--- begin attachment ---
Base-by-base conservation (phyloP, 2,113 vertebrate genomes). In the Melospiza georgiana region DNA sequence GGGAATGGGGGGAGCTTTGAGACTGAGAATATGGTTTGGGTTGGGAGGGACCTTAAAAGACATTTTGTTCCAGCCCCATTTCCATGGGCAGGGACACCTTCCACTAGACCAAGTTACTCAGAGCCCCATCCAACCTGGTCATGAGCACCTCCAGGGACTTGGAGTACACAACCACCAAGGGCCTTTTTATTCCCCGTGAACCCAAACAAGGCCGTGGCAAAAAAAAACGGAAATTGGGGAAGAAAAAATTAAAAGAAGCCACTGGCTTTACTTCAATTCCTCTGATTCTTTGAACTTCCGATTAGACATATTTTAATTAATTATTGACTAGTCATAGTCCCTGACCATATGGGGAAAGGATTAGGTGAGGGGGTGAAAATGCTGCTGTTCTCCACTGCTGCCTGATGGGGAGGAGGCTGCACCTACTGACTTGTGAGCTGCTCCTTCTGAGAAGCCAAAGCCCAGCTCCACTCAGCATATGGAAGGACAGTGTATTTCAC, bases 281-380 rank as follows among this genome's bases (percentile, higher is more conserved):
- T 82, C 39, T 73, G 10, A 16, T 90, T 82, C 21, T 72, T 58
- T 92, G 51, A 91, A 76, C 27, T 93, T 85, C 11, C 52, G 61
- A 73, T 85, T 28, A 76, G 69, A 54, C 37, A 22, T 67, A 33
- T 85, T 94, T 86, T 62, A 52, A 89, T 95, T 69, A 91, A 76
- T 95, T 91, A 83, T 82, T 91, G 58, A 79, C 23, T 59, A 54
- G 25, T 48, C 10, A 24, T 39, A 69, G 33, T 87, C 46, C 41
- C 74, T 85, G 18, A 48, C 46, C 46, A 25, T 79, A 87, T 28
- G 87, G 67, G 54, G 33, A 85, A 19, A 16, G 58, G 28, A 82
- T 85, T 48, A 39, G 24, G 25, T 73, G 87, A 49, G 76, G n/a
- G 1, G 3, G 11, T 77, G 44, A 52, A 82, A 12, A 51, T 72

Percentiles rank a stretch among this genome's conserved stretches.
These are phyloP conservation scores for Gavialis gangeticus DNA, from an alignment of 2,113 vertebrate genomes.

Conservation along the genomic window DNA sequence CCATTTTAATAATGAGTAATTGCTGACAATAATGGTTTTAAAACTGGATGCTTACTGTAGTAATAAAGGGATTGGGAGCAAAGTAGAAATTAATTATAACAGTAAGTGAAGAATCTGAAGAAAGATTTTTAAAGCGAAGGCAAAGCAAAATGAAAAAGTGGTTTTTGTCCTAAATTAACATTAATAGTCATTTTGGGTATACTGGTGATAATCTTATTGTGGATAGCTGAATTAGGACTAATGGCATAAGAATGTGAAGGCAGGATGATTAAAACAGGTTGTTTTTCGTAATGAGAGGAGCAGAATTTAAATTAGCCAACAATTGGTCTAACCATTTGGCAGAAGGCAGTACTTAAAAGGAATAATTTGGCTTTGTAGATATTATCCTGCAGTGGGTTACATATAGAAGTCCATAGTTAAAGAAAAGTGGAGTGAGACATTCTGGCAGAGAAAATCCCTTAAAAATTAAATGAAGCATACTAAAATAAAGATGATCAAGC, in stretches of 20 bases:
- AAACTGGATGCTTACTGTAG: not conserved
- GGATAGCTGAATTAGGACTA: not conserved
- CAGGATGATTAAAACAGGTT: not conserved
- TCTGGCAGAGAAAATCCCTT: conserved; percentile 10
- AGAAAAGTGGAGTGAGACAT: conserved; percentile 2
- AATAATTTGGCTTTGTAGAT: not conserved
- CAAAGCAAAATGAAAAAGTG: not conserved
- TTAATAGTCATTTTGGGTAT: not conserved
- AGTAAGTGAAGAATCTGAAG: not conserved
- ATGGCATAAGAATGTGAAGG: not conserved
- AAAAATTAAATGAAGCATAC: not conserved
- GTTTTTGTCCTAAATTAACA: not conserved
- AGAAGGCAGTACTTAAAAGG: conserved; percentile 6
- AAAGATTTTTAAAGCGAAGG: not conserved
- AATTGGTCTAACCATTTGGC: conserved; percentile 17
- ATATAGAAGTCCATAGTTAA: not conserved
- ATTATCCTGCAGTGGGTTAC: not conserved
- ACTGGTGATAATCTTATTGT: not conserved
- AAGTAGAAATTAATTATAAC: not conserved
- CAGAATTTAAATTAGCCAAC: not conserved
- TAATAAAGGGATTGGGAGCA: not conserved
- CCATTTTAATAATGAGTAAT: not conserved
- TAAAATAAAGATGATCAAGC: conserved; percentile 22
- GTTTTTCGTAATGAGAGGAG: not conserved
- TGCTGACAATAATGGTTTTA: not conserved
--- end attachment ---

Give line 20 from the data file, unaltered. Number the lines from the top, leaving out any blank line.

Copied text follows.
- AATAATTTGGCTTTGTAGAT: not conserved